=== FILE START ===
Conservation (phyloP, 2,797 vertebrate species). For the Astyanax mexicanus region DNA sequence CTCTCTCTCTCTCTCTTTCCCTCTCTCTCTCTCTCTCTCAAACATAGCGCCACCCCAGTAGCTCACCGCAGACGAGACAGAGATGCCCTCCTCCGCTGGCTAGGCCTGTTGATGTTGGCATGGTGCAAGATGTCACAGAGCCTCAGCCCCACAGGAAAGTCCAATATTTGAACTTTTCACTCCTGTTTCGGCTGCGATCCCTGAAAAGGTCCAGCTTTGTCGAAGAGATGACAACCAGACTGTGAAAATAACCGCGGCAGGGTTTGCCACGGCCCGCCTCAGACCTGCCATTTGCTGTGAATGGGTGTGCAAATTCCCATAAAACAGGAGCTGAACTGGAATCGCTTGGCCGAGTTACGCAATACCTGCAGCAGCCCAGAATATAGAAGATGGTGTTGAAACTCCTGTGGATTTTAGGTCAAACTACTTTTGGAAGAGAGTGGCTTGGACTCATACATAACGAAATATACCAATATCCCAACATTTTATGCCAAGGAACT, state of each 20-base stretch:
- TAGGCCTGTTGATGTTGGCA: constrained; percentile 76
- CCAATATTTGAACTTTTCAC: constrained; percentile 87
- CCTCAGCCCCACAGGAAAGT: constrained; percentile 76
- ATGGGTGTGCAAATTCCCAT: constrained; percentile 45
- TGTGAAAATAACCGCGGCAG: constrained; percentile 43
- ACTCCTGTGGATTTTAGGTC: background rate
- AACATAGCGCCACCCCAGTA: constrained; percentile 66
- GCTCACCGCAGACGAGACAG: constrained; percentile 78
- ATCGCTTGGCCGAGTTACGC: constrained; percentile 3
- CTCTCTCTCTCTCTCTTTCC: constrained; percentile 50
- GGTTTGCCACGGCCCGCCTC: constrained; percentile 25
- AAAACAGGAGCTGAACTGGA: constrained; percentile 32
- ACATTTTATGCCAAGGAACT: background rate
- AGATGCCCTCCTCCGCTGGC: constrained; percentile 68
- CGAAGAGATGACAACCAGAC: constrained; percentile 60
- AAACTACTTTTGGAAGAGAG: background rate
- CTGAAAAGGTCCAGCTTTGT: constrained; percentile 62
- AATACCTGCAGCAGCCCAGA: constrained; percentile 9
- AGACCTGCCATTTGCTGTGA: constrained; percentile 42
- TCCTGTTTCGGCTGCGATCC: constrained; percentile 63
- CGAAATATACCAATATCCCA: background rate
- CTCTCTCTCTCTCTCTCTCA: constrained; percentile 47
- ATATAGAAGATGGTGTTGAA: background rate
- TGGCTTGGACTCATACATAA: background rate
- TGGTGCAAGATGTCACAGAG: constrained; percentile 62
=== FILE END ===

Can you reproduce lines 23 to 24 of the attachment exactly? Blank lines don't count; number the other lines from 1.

- CTCTCTCTCTCTCTCTCTCA: constrained; percentile 47
- ATATAGAAGATGGTGTTGAA: background rate